Feds try for greater foreclosure prevention

Homeowners whose property is worth at least 15 percent less than the amount of their first mortgage may be eligible for a reduction, "but not every underwater borrower will benefit from principal reduction through the HAMP program," according to the document at the Making Home Affordable Web site.

Mortgage servicers and investors will contact homeowners who are eligible, according to the document.

More than 11.3 million U.S. residential properties -- nearly one in four -- with mortgages are now underwater, according to a recent study by First American CoreLogic.

Some homeowners definitely will be excluded from the program, according to the Treasury Department statement.

"For example, investors and speculators should not be protected under our efforts, nor should Americans living in million dollar homes or defaulters on vacation homes," the statement says. "Some people simply will not be able to afford to stay in their homes because they bought more than they could afford."

Unemployed homeowners who qualify for temporary payment reduction must live in their homes and have mortgages that meet other HAMP guidelines, such as a loan balance below $729,000.

They also must submit evidence that they are receiving unemployment assistance and must request temporary assistance in the first 90 days of delinquency.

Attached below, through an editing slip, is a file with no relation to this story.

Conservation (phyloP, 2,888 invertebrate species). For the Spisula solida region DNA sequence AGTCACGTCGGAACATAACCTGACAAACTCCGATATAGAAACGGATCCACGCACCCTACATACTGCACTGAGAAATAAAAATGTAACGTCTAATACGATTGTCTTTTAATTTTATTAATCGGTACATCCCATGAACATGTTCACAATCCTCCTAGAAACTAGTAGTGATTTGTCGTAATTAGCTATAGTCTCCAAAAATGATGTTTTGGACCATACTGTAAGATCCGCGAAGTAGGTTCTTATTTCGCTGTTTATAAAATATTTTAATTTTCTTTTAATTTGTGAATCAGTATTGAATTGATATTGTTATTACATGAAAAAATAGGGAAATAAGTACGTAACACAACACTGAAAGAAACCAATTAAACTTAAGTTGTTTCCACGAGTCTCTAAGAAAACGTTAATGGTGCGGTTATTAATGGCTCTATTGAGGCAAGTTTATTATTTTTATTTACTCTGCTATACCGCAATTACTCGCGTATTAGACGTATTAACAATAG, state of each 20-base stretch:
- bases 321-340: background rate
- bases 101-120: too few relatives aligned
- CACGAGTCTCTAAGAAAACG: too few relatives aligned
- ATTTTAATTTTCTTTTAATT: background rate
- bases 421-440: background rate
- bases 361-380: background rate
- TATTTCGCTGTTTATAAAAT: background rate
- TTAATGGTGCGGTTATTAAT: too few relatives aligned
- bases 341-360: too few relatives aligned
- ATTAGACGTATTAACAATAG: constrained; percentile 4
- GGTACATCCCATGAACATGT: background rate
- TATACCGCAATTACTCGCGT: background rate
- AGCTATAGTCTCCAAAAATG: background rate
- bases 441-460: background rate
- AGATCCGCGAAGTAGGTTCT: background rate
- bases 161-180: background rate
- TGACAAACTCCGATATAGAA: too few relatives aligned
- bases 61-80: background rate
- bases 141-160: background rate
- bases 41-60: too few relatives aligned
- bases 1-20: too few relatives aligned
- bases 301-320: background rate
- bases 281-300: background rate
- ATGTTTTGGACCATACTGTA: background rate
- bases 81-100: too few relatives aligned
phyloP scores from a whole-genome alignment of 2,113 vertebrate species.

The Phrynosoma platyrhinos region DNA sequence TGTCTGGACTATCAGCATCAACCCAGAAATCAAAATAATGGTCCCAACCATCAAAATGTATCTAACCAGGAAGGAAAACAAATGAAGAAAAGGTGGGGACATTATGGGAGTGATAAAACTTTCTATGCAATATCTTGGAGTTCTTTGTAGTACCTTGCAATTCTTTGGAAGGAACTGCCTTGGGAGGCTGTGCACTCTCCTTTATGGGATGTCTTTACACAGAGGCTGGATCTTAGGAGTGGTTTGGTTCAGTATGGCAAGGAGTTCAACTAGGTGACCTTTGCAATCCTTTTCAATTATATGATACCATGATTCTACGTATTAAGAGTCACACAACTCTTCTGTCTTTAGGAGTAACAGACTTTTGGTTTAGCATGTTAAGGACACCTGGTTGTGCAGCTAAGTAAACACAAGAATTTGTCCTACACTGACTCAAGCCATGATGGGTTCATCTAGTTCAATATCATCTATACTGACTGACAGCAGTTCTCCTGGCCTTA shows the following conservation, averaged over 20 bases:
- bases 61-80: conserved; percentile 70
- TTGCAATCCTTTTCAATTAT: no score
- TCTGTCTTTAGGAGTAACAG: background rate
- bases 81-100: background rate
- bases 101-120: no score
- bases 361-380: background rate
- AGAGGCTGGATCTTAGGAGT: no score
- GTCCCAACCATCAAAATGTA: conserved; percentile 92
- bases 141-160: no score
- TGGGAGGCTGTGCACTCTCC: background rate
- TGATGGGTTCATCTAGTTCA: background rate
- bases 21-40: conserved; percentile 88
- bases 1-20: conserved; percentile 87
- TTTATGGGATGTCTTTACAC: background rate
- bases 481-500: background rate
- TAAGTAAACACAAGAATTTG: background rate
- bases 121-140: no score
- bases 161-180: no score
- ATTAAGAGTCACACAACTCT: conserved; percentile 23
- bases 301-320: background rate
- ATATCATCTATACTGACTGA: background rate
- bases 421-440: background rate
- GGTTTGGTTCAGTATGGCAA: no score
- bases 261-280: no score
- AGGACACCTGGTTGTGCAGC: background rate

Heavy fire

The new guidelines arrive as the administration is taking heavy fire for the failure of earlier loan modification efforts.

As of the end of February, permanent loan modifications had been granted to just 170,000 homeowners nationwide, according to the Treasury Department. Meanwhile, more than half of modifications have fallen 60 or more days past due within nine months of the modification.

Earlier this week, Neil Barofsky, the special inspector general for the Troubled Asset Relief Program, ripped the administration's HAMP efforts and suggested the program might be doing more harm than good.

Other critics have suggested that foreclosure-prevention efforts are doomed to fail without an element of mortgage principal forgiveness. That view may be gaining mainstream acceptance, given the administration's new guidelines and Bank of America's announcement earlier this week that it would start offering home loan forgiveness.


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